YouTube’s subscription music plans suffer another setback as head of music leaves – again

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Frustrations over delays in launching YouTube’s long-awaited subscription-based music service are the reason the company has just lost its second head of music in less than a year, reports the WSJ.

Chris LaRosa, YouTube’s product manager in charge of music, will be leaving Google this Friday to join a startup. A YouTube spokesman confirmed LaRosa’s departure but didn’t say which startup LaRosa would be joining.

We’ve been hearing rumors about YouTube’s plans to launch the service since last October – the rumors then suggesting it would launch that year. Then it was going to be the first quarter this year. And then the second quarter – which just ended, still with no sign of the service nearing launch …

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JW Player updated to version 6.9, brings Chromecast support to millions of sites

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In April of this year, it was announced that JW Player would soon be adding support for the Chromecast, and today the feature finally went live for everyone. For those unfamiliar, the JW Player platform powers a variety of popular websites including ESPN and millions of others. With today’s release of JW Player 6.9, it just got a whole lot easier to view web video on your TV.

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Chromecast support now available for Popcorn Time for Android

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Controversial torrent streaming application, Popcorn Time has added Chromecast support for its Android app. This comes just one week after the software’s development team pledged streaming support for Google’s popular media dongle. If you’re not familiar with Popcorn Time, it’s like a black market version of Netflix’s video streaming service that uses peer-to-peer tech to get the job done. People often use the software to watch movies and TV shows that are still in only available in theaters, which of course is rubbing the motion picture industry the wrong way.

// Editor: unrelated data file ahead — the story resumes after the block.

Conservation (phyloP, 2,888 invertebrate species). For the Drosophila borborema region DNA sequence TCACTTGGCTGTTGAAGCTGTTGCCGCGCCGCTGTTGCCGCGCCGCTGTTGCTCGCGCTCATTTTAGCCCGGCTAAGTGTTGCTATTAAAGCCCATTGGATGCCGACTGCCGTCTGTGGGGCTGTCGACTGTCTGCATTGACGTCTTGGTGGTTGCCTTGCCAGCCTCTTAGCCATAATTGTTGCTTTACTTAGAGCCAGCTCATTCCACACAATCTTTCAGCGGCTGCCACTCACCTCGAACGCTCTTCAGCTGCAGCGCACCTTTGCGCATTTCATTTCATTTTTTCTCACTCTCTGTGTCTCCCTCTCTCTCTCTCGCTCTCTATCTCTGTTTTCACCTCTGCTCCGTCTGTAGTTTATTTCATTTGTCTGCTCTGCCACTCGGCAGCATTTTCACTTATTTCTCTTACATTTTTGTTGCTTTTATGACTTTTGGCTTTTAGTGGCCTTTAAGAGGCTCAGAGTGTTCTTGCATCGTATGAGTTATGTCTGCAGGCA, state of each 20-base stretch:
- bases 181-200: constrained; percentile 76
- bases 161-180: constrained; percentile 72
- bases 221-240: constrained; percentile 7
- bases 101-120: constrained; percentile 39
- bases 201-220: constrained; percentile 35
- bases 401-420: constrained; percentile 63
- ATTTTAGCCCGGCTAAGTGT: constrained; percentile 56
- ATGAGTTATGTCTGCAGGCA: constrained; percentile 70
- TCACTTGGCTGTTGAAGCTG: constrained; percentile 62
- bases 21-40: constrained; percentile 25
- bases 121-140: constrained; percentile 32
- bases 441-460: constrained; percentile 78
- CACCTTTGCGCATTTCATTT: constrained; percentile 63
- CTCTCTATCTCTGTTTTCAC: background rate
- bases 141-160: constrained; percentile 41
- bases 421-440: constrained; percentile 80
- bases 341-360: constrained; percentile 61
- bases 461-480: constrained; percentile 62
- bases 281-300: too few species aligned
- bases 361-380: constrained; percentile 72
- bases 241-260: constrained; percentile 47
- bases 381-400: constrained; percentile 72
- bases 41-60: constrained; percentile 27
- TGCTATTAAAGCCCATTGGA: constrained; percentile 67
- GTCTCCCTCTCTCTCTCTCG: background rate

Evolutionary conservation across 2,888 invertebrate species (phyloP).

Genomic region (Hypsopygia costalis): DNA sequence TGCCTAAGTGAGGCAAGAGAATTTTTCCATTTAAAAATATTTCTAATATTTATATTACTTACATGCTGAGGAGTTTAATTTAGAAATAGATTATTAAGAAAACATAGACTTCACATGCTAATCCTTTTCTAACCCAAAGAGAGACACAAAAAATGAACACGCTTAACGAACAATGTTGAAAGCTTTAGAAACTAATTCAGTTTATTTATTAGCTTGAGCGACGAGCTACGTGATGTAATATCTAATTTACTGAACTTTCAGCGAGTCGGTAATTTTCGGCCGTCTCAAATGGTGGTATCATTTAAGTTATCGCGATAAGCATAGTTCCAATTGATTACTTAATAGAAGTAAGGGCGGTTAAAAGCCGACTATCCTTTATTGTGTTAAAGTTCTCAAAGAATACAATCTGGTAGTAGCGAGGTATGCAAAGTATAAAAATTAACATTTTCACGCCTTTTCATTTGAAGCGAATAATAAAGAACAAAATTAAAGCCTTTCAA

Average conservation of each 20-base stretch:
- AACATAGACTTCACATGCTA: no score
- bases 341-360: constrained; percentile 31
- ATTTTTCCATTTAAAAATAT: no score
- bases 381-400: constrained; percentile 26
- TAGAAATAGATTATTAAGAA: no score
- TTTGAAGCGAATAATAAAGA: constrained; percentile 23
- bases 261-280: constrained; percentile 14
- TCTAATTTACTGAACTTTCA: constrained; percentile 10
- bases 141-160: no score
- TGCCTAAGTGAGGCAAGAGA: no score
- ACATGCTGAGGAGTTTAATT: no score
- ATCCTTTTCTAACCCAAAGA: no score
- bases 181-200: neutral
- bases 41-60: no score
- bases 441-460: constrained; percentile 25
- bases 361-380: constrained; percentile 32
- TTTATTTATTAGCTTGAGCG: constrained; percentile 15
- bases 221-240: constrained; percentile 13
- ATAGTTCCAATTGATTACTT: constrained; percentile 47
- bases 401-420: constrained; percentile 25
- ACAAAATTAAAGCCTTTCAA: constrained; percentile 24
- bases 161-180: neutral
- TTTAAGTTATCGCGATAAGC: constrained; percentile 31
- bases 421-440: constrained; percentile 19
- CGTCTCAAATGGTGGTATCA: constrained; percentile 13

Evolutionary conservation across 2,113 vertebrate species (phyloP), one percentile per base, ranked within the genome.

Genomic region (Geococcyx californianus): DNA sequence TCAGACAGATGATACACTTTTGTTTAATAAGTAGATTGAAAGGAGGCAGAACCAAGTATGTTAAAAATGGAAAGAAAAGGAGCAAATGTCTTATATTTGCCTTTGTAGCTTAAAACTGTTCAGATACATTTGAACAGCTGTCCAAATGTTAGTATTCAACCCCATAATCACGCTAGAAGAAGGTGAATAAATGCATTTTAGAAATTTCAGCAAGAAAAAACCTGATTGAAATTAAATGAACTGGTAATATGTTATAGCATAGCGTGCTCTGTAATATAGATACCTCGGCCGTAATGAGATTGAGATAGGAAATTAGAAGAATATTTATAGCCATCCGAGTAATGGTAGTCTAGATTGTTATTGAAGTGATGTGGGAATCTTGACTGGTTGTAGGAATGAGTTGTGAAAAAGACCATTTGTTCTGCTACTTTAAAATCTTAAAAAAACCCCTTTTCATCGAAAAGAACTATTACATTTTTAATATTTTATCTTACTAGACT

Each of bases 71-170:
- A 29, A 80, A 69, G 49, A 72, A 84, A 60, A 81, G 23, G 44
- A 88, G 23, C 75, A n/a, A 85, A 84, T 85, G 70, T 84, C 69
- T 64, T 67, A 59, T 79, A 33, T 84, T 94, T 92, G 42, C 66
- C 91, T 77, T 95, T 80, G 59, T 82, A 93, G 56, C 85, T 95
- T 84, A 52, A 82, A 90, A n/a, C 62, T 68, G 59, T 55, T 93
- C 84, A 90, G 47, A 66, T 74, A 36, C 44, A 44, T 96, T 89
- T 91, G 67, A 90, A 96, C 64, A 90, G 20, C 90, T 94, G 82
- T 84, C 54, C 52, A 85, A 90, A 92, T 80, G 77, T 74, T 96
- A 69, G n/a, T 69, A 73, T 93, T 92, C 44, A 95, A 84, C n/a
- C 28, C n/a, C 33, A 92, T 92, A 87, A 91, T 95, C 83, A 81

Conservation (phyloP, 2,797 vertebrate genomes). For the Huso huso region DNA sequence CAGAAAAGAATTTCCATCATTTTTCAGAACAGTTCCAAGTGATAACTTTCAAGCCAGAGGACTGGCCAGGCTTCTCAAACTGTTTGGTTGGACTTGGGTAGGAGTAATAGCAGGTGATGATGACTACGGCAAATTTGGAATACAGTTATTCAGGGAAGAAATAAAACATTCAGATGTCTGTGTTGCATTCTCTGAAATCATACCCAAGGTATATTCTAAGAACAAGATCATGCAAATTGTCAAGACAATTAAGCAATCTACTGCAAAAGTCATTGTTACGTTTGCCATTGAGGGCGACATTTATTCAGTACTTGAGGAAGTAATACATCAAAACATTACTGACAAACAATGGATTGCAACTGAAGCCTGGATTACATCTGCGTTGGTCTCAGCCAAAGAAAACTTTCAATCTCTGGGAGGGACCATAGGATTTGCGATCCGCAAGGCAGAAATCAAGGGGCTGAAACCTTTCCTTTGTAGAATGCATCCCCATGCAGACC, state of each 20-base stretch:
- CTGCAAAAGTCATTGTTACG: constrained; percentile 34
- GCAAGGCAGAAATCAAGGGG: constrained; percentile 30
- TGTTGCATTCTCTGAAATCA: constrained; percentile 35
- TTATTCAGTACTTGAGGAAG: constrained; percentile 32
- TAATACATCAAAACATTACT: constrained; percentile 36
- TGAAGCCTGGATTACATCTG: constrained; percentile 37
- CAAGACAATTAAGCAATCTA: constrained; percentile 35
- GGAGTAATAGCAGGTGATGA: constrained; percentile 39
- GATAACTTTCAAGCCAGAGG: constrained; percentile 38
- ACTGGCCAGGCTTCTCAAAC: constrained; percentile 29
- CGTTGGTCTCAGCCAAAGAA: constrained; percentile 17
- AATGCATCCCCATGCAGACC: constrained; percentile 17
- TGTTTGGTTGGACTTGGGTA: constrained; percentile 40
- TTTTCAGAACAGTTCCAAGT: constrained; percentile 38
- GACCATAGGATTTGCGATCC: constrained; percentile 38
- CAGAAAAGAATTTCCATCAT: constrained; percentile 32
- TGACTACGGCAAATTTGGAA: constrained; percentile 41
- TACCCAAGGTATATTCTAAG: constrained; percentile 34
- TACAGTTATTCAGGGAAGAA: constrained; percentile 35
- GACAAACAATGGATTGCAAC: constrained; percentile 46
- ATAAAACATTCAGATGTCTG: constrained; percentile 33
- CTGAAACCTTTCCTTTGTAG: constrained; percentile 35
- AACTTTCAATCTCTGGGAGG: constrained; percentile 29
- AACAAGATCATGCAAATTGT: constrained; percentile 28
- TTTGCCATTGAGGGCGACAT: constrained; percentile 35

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Google will reportedly block indie record labels from YouTube if they don’t sign up for its new subscription service

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YouTube is currently working on its own paid music streaming service that will let users watch videos and listen to tunes without ads. As intriguing as this may sound, it could come at the expense of the outlet’s relationship with several indie bands. Historically, the Google-owned video streaming platform has been a major springboard for independent record labels looking to gain mainstream exposure, but this could soon change. According to Financial Times, YouTube will start blocking videos from record labels that haven’t signed licensing deals with the company’s subscription-based service.

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Report: YouTube’s music streaming service delayed until later this year

youtube-logoLast October, Billboard reported that YouTube was planning to launch a music streaming service in late 2013 or early 2014. This evening, however, Billboard has published another report claiming that YouTube’s music streaming platform has been delayed until the second quarter of this year or beyond. According to the report, which cites “an executive briefed on YouTube’s plans”, YouTube is approaching this service with a “get it right” attitude.

The company wants to launch the first version of the service in an incredibly polished form that will help it stand out against competitors like Spotify and Rdio, which have been around for a while and have had several iterations of improvements. “They feel that there’s just too much scrutiny of this product, and that they need to get it right out of the gate,” said a senior label executive speaking to Billboard. This, of course, contradicts the strategy of YouTube’s parent company, Google, which launches services left and right in beta form, many of which get shut down relatively quickly.

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